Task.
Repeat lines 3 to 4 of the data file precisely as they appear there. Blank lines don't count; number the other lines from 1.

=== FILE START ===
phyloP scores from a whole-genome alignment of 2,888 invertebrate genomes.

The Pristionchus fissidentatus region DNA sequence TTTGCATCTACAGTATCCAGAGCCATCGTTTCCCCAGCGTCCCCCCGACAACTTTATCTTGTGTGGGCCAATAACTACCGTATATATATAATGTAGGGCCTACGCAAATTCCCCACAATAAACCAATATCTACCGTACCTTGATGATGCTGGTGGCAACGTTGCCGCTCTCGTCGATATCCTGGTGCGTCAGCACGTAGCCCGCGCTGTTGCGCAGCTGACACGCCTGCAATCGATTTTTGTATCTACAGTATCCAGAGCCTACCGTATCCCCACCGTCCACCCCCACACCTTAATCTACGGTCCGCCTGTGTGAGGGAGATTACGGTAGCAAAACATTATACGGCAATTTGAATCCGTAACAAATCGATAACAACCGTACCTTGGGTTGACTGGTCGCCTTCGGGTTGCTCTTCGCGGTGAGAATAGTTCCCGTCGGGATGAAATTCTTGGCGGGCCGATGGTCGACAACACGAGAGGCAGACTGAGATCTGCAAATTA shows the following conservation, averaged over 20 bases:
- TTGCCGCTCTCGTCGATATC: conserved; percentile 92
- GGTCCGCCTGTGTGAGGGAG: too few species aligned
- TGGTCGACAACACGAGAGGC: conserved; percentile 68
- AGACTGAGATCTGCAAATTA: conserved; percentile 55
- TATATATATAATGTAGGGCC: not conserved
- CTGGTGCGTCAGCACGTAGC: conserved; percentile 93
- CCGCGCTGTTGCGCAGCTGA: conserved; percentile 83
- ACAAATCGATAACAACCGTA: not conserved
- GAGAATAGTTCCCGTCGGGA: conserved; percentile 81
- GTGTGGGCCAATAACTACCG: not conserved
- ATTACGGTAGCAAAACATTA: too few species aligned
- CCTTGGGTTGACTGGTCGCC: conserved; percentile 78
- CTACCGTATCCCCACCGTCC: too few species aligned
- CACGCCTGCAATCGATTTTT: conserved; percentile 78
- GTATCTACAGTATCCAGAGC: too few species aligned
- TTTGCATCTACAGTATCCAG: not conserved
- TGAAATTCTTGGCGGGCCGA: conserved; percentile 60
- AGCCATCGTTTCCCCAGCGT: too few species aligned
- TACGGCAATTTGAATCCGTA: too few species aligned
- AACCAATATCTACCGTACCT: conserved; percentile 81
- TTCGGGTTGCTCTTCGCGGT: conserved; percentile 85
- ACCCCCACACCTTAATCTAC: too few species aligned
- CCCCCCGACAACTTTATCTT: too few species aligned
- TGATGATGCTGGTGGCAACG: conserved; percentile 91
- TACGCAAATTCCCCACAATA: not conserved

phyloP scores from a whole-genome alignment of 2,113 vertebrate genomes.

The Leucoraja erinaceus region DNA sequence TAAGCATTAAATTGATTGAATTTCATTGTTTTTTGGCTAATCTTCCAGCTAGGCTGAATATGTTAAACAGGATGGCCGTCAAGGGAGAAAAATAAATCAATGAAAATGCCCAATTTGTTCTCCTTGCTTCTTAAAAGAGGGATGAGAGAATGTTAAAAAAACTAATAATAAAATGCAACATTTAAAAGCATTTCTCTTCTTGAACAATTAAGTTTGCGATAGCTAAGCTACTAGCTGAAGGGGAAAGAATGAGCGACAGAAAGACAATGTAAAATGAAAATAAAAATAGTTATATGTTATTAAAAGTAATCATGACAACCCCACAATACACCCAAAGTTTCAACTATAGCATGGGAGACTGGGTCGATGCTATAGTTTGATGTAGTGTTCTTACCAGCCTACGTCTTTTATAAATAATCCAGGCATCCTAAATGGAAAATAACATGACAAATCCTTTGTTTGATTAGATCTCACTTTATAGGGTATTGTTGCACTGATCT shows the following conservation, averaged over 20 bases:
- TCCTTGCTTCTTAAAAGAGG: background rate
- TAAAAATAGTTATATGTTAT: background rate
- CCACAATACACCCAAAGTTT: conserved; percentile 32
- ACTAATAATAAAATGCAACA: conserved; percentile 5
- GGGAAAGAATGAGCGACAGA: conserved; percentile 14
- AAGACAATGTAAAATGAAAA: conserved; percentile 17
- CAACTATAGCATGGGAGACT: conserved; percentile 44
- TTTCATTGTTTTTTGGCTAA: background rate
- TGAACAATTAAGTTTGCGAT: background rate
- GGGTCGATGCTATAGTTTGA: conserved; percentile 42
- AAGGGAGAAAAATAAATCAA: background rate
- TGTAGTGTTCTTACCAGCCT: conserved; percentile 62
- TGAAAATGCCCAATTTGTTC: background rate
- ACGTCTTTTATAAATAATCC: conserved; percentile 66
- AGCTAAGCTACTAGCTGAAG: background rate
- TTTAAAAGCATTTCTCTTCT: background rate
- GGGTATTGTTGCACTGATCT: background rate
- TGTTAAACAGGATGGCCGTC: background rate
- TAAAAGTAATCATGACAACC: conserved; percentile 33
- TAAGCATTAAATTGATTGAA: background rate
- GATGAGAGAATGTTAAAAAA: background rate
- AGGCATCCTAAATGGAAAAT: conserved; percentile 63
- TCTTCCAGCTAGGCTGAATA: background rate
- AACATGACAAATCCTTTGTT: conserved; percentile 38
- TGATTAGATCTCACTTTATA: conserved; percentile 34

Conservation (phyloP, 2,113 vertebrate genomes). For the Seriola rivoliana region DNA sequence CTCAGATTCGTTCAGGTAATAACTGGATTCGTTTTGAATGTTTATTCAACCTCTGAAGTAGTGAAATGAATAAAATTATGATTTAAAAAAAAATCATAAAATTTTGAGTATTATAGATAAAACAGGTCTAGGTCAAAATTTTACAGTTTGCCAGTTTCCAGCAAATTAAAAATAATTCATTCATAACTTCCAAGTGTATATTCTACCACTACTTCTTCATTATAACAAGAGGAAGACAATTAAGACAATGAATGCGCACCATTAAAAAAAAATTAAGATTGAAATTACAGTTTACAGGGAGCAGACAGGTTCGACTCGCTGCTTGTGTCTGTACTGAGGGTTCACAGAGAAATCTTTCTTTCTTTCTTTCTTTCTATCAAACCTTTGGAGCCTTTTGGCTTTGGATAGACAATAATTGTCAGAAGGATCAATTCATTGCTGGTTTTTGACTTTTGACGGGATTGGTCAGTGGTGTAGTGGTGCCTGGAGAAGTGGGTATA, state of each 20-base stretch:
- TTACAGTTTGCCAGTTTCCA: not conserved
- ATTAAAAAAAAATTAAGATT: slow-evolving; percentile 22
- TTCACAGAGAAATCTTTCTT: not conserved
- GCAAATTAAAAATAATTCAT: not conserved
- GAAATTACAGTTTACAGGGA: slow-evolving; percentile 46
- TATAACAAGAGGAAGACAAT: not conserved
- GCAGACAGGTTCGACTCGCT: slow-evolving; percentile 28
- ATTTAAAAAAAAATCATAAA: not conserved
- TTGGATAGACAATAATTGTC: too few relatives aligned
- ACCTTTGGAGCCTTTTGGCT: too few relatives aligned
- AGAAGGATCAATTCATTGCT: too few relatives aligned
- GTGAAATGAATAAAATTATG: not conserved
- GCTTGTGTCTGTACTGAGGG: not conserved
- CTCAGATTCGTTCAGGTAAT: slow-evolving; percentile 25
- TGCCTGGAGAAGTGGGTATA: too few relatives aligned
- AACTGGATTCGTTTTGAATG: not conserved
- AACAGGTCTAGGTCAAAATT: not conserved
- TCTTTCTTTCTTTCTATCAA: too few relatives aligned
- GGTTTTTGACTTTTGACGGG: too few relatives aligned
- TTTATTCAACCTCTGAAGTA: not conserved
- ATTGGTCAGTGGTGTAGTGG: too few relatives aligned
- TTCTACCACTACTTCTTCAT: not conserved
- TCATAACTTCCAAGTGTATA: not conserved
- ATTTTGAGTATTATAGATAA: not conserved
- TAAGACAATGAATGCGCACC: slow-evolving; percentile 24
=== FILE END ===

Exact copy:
- TTGCCGCTCTCGTCGATATC: conserved; percentile 92
- GGTCCGCCTGTGTGAGGGAG: too few species aligned